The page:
Anoxia during a 4-hour window can lead to dominant and aggressive behaviour in zebrafish
Earlier research had shown that zebrafish embryos could survive hypoxia (low oxygen) and even anoxia (complete absence of oxygen) during the first 24 hours which is quite a feat.
This piqued the interest of Prof. Nick Bernier and his students, Catie Ivy and Cayleigh Robertson who are now both PhD students at McMaster University under Profs. Graham Scott and Grant McClelland, respectively.
These researchers suspected there may be long-term consequences to anoxia exposure because the embryonic stage is when the fish are developing their stress responses and this question is becoming increasingly important as greater incidences of both anoxia and hypoxia are occurring in fish nursery habitats due to eutrophication and climate change.
They had previously isolated a critical development window of hypoxia and anoxia sensitivity in zebrafish embryos at 36 hours post-fertilization and used this window to test their hypothesis that acute anoxia exposure of 4 hours will change the stress response of zebrafish embryos reared to adulthood.
However, initial results showed that adults derived from anoxia-exposed embryos did not differ in their stress response to hypoxia relative to adults derived from control embryos.
The researchers then decided to expand on their hypothesis and tested whether anoxia had an effect on zebrafish at higher levels of brain responses (i.e. social interactions) and to their excitement, they found a significant response in their dominance and aggression behaviour.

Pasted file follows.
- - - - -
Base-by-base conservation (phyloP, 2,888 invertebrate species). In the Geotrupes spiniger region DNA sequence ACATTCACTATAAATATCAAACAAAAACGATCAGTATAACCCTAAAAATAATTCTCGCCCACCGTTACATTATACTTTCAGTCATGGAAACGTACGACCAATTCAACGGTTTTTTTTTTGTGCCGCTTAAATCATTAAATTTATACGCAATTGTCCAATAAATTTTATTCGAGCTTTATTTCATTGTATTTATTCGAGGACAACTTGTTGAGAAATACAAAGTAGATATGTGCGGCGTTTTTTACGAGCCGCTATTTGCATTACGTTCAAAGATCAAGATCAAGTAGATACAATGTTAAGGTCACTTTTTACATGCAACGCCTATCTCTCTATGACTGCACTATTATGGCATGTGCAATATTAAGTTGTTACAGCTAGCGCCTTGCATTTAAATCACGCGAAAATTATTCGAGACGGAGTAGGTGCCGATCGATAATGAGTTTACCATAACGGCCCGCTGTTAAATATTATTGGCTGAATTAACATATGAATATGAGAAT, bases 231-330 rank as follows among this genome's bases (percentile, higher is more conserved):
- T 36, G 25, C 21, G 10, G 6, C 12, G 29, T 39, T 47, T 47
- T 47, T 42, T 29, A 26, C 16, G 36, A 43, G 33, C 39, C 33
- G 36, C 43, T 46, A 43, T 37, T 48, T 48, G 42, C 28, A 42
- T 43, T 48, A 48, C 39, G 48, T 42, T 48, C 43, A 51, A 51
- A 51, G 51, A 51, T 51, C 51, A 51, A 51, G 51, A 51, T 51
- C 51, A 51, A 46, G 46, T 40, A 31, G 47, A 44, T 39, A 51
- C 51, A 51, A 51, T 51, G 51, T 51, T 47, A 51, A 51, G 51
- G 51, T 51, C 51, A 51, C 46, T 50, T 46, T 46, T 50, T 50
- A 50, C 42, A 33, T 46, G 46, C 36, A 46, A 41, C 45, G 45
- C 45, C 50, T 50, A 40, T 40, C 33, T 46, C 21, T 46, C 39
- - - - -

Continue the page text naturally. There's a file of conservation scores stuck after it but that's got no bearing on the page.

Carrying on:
Adults derived from anoxia-exposed embryos were dominant in 90% of the paired interactions – meaning they initiated more chases, received fewer bites and froze less often. These adults were also 60% more aggressive during the mirror aggression experiment where a mirror is placed in front of the fish to trigger aggressive responses such as biting.
Reduced gonadal aromatase expression (i.e. decreased estrogen) and increased testosterone levels were also observed in these zebrafish and may provide a causal explanation for these altered behavioural responses.
All their findings demonstrated that oxygen deprivation during a small but critical window during embryonic development can have long-lasting consequences on adult hormonal and behavioural responses.
Moving forward, the Bernier lab is continuing research on this critical development window and trying to mimic natural environments and relevant exposures to hypoxia and other stressors.